More Vacation Fun

One evening while my daughter Tammie and I were returning to our vacation cottage after an outing I noticed that although the sun had not set, there were long, dusky shadows prematurely darkening the coulees. I said, “Night comes early to a shadowed valley.”

Tammie laughed and said, “That sounds like a pantoum topic.”

I knew she was right! The next day I sat down and wrote one about life in a coulee.

If you didn’t see my last blog, a pantoum is an adaptation of Malaysian poetry in which certain verses repeat. The verses may rhyme if you like. It is arranged in sets of four lines, which is called a stanza. There should be 8 to 12 syllables in each line. The second line is repeated as the first line in the second stanza, while the fourth line in the first stanza is repeated as the third line in the second stanza. This pattern is repeated in subsequent stanzas.

In the last stanza, the unused third and first lines from the first stanza are placed as the second and last line. The effect of this arrangement produces a continual feeling of looking back over your shoulder.

 

Shadowed Valley Pantoum

Night comes early to a shadowed valley.

A place you should never dally.

The sun sets behind a tall bluff.

Wind blows seed from a dandelion puff.

 

A place you should never dally.

Cows living in a coulee are tough.

Wind blows seed from a dandelion puff.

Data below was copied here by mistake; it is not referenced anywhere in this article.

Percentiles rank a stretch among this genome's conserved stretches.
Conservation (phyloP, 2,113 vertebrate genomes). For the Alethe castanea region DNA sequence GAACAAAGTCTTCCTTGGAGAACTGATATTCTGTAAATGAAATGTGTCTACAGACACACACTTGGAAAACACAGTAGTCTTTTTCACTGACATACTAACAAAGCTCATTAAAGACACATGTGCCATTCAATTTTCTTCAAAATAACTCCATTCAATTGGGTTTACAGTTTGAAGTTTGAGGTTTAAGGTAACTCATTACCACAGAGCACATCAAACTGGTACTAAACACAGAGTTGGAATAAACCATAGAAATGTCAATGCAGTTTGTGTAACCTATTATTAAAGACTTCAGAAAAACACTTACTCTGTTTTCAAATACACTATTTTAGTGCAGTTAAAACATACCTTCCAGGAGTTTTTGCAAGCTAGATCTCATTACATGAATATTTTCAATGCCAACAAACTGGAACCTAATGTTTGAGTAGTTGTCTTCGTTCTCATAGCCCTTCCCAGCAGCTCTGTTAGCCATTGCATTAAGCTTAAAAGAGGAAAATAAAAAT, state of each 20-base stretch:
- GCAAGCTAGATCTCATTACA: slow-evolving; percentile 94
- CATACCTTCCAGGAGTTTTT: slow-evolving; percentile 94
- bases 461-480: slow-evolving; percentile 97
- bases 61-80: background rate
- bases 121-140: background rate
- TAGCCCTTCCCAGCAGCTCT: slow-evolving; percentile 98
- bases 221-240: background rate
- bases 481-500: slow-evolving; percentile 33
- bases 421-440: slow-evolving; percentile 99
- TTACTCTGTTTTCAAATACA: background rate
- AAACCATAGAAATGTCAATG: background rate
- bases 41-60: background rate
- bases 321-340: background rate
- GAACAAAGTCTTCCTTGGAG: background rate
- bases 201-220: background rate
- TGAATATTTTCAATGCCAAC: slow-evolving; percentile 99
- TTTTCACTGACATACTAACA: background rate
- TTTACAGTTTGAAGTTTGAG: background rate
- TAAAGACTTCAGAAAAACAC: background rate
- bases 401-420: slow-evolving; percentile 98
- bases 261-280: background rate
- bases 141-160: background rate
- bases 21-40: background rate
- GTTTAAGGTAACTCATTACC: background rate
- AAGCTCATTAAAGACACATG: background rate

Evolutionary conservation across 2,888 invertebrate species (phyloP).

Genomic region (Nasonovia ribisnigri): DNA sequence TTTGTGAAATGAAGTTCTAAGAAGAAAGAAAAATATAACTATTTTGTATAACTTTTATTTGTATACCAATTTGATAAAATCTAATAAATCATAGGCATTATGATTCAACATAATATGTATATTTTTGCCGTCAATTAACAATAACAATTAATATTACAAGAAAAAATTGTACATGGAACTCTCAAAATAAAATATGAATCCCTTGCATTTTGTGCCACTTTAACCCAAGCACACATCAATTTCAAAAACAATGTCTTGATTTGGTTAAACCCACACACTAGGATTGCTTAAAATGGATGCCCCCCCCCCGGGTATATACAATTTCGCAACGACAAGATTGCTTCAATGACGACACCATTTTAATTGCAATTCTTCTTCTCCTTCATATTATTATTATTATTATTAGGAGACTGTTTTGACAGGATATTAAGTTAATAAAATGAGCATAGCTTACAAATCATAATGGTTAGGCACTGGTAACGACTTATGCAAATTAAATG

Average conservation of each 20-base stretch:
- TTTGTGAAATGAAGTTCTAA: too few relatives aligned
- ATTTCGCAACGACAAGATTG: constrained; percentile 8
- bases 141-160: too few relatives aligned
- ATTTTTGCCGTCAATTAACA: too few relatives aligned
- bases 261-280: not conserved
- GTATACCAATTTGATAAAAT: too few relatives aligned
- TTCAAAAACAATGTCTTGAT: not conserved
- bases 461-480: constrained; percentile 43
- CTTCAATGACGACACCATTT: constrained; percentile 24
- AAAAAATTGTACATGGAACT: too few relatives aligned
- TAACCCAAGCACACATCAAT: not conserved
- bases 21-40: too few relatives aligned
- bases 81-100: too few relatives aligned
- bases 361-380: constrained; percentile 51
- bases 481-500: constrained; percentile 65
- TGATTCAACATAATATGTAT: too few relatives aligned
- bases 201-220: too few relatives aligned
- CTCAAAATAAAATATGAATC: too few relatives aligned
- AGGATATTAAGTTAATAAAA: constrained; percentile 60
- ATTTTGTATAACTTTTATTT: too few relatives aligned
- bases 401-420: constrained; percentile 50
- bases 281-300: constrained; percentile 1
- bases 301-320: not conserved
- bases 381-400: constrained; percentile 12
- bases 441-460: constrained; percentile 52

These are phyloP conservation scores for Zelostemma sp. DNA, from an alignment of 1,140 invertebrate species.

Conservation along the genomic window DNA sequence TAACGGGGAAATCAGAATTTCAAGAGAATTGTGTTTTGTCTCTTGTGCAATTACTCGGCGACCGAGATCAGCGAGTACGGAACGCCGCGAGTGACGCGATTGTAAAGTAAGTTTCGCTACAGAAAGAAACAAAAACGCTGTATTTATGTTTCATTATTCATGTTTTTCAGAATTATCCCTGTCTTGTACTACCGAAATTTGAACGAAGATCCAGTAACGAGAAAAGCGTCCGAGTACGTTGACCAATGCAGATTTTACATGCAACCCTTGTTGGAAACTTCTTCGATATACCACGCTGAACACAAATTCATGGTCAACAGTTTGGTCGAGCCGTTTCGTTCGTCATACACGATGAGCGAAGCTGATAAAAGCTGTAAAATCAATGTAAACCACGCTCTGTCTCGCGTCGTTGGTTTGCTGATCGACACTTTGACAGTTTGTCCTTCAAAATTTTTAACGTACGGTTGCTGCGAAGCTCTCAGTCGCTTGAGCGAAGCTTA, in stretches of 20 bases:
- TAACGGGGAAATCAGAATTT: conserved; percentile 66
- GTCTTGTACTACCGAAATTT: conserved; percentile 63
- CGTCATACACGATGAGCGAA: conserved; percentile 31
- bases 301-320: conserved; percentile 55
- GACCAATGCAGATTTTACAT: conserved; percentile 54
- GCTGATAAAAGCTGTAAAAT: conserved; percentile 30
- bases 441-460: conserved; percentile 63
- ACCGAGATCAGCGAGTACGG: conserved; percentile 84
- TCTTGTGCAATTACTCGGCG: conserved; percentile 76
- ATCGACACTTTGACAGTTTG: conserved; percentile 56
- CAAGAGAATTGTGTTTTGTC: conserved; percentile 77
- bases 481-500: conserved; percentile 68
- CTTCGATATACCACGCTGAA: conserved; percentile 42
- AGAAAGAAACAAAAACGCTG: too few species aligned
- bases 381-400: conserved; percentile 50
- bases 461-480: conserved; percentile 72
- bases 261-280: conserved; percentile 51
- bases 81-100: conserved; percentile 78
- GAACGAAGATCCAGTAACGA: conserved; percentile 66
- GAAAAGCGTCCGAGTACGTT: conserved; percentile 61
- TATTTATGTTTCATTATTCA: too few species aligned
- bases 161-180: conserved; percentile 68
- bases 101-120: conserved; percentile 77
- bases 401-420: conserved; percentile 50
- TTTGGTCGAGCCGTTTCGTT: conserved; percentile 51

Holsteins and jerseys climb steep alleys.

 

Cows living in a coulee are tough.

Out to bring the cows home goes farmer Sally.

Holsteins and jerseys climb steep alleys.

Through bogs and streams, the terrain rough.

 

Out to bring the cows home goes farmer Sally.

Night falls suddenly and it is dark.

Though bogs and streams, the terrain rough.

Farmer Sally bumps her head on tree bark.

 

Night falls suddenly and it is dark.

The sun sets behind a tall bluff.

Farmer Sally bumps her head on tree bark.

Night comes early to a shadowed valley.

 

A haiku is a Japanese poem that has three lines. The first and third lines contain five syllables each and the second line is seven syllables long. The three lines do not have to rhyme, but do summarize a situation, describe nature, or share your feelings.

The first Haiku describes Tammie’s and my visit to a bluff-top vineyard where we sampled several types of wine. The second is a visit to an orchard that was out in the boonies and might have been owned by Ma and Pa Kettle. While in southeast Wisconsin, we also visited the shrine of Our Lady of Guadeloupe and enjoyed the cottage’s amenities, so I wrote about them, too.

Saturday August 20th

Bluff-top wine and cheese.

Prize-winning drinks, sun, vineyard.

Two girls in a pub.

 

Searching for orchard.

Rain-eroded roads, steep bluff.

Ma and Pa Kettle.

 

In driftless region.

Roads cut through foreign mountains.

Is this Wisconsin?

 

Sunday August 21st

 

Shrine on the hill-top.

Beautiful, a holy place.

Mary intercedes.

 

View from old Grand Dad.

Miniature houses and train.

Eagles soars above.

 

August 22nd

Chiminea and fire.

Coyotes, crickets, owls, stars.

Crazy rabbit runs.

 

Monday August 22nd

Quiet cottage days

Games, walks among the grapevines.

Pleasant companion.

 

An electric grill

Must use it for our sausage.

Eat inside…bugs bad.

 

Bug bites from Sunday

Tammie’s feet covered in welts.

Baking soda paste.

 

 

 

 

 

 

 

 

 

 

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One thought on “More Vacation Fun

  1. Kathy, I like your poems. I never heard of a pantoum, but I loved to teach haiku and read the beautiful creations of my students!

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